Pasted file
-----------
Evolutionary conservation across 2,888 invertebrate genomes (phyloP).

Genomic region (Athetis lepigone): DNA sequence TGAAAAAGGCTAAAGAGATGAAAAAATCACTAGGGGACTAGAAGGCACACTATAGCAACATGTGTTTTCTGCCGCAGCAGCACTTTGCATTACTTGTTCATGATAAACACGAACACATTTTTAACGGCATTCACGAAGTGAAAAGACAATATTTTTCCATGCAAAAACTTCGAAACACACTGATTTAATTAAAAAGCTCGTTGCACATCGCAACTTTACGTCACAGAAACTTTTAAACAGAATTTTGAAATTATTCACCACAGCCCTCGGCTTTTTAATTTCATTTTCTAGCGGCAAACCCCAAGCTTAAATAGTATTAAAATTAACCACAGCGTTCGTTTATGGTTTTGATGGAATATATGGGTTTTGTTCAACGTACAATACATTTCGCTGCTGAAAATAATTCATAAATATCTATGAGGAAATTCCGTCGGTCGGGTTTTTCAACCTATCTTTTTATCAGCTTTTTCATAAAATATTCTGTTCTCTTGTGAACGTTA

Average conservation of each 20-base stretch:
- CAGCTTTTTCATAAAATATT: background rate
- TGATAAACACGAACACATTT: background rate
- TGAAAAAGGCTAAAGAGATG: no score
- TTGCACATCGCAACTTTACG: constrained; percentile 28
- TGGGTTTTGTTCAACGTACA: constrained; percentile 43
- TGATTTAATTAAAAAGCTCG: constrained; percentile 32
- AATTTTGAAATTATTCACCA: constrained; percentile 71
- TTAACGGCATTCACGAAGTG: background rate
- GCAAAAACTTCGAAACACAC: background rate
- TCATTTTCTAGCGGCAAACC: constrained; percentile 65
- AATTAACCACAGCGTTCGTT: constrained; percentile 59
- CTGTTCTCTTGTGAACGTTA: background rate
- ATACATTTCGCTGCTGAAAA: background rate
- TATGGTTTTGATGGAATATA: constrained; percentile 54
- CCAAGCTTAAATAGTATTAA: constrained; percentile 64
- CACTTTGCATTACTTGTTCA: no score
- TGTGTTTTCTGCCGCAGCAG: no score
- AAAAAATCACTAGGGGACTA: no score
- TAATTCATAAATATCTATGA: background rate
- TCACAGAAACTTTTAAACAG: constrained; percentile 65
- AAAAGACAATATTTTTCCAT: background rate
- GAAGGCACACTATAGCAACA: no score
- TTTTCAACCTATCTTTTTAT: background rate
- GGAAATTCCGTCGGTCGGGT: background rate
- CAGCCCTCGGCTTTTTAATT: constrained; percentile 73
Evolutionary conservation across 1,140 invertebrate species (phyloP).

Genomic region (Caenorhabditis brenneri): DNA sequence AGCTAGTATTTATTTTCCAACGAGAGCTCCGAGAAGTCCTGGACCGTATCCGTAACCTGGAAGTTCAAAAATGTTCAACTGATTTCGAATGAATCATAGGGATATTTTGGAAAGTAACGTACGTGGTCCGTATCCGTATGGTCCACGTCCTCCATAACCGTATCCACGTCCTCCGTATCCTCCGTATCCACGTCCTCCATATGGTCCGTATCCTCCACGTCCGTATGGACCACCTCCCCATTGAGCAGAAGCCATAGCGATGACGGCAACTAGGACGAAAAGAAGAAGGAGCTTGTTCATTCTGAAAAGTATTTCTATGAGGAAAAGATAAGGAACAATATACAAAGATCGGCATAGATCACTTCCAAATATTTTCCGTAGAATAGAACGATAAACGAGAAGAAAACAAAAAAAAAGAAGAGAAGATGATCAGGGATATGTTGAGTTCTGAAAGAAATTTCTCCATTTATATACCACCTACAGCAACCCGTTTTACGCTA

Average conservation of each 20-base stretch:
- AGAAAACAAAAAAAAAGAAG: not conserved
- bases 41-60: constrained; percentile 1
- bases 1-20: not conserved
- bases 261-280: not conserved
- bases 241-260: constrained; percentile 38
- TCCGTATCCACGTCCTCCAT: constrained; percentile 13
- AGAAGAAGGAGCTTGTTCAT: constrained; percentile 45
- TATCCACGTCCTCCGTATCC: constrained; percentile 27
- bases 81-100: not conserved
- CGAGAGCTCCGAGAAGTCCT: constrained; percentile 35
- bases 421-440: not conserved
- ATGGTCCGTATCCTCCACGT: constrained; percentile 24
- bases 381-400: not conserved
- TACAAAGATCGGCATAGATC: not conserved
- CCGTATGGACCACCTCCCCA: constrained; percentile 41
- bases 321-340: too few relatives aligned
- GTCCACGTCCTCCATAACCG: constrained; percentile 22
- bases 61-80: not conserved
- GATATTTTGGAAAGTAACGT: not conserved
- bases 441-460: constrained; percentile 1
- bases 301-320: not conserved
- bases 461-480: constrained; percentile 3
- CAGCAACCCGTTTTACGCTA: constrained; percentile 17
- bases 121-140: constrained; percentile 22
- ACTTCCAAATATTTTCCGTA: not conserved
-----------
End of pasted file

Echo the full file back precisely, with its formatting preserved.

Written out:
Evolutionary conservation across 2,888 invertebrate genomes (phyloP).

Genomic region (Athetis lepigone): DNA sequence TGAAAAAGGCTAAAGAGATGAAAAAATCACTAGGGGACTAGAAGGCACACTATAGCAACATGTGTTTTCTGCCGCAGCAGCACTTTGCATTACTTGTTCATGATAAACACGAACACATTTTTAACGGCATTCACGAAGTGAAAAGACAATATTTTTCCATGCAAAAACTTCGAAACACACTGATTTAATTAAAAAGCTCGTTGCACATCGCAACTTTACGTCACAGAAACTTTTAAACAGAATTTTGAAATTATTCACCACAGCCCTCGGCTTTTTAATTTCATTTTCTAGCGGCAAACCCCAAGCTTAAATAGTATTAAAATTAACCACAGCGTTCGTTTATGGTTTTGATGGAATATATGGGTTTTGTTCAACGTACAATACATTTCGCTGCTGAAAATAATTCATAAATATCTATGAGGAAATTCCGTCGGTCGGGTTTTTCAACCTATCTTTTTATCAGCTTTTTCATAAAATATTCTGTTCTCTTGTGAACGTTA

Average conservation of each 20-base stretch:
- CAGCTTTTTCATAAAATATT: background rate
- TGATAAACACGAACACATTT: background rate
- TGAAAAAGGCTAAAGAGATG: no score
- TTGCACATCGCAACTTTACG: constrained; percentile 28
- TGGGTTTTGTTCAACGTACA: constrained; percentile 43
- TGATTTAATTAAAAAGCTCG: constrained; percentile 32
- AATTTTGAAATTATTCACCA: constrained; percentile 71
- TTAACGGCATTCACGAAGTG: background rate
- GCAAAAACTTCGAAACACAC: background rate
- TCATTTTCTAGCGGCAAACC: constrained; percentile 65
- AATTAACCACAGCGTTCGTT: constrained; percentile 59
- CTGTTCTCTTGTGAACGTTA: background rate
- ATACATTTCGCTGCTGAAAA: background rate
- TATGGTTTTGATGGAATATA: constrained; percentile 54
- CCAAGCTTAAATAGTATTAA: constrained; percentile 64
- CACTTTGCATTACTTGTTCA: no score
- TGTGTTTTCTGCCGCAGCAG: no score
- AAAAAATCACTAGGGGACTA: no score
- TAATTCATAAATATCTATGA: background rate
- TCACAGAAACTTTTAAACAG: constrained; percentile 65
- AAAAGACAATATTTTTCCAT: background rate
- GAAGGCACACTATAGCAACA: no score
- TTTTCAACCTATCTTTTTAT: background rate
- GGAAATTCCGTCGGTCGGGT: background rate
- CAGCCCTCGGCTTTTTAATT: constrained; percentile 73
Evolutionary conservation across 1,140 invertebrate species (phyloP).

Genomic region (Caenorhabditis brenneri): DNA sequence AGCTAGTATTTATTTTCCAACGAGAGCTCCGAGAAGTCCTGGACCGTATCCGTAACCTGGAAGTTCAAAAATGTTCAACTGATTTCGAATGAATCATAGGGATATTTTGGAAAGTAACGTACGTGGTCCGTATCCGTATGGTCCACGTCCTCCATAACCGTATCCACGTCCTCCGTATCCTCCGTATCCACGTCCTCCATATGGTCCGTATCCTCCACGTCCGTATGGACCACCTCCCCATTGAGCAGAAGCCATAGCGATGACGGCAACTAGGACGAAAAGAAGAAGGAGCTTGTTCATTCTGAAAAGTATTTCTATGAGGAAAAGATAAGGAACAATATACAAAGATCGGCATAGATCACTTCCAAATATTTTCCGTAGAATAGAACGATAAACGAGAAGAAAACAAAAAAAAAGAAGAGAAGATGATCAGGGATATGTTGAGTTCTGAAAGAAATTTCTCCATTTATATACCACCTACAGCAACCCGTTTTACGCTA

Average conservation of each 20-base stretch:
- AGAAAACAAAAAAAAAGAAG: not conserved
- bases 41-60: constrained; percentile 1
- bases 1-20: not conserved
- bases 261-280: not conserved
- bases 241-260: constrained; percentile 38
- TCCGTATCCACGTCCTCCAT: constrained; percentile 13
- AGAAGAAGGAGCTTGTTCAT: constrained; percentile 45
- TATCCACGTCCTCCGTATCC: constrained; percentile 27
- bases 81-100: not conserved
- CGAGAGCTCCGAGAAGTCCT: constrained; percentile 35
- bases 421-440: not conserved
- ATGGTCCGTATCCTCCACGT: constrained; percentile 24
- bases 381-400: not conserved
- TACAAAGATCGGCATAGATC: not conserved
- CCGTATGGACCACCTCCCCA: constrained; percentile 41
- bases 321-340: too few relatives aligned
- GTCCACGTCCTCCATAACCG: constrained; percentile 22
- bases 61-80: not conserved
- GATATTTTGGAAAGTAACGT: not conserved
- bases 441-460: constrained; percentile 1
- bases 301-320: not conserved
- bases 461-480: constrained; percentile 3
- CAGCAACCCGTTTTACGCTA: constrained; percentile 17
- bases 121-140: constrained; percentile 22
- ACTTCCAAATATTTTCCGTA: not conserved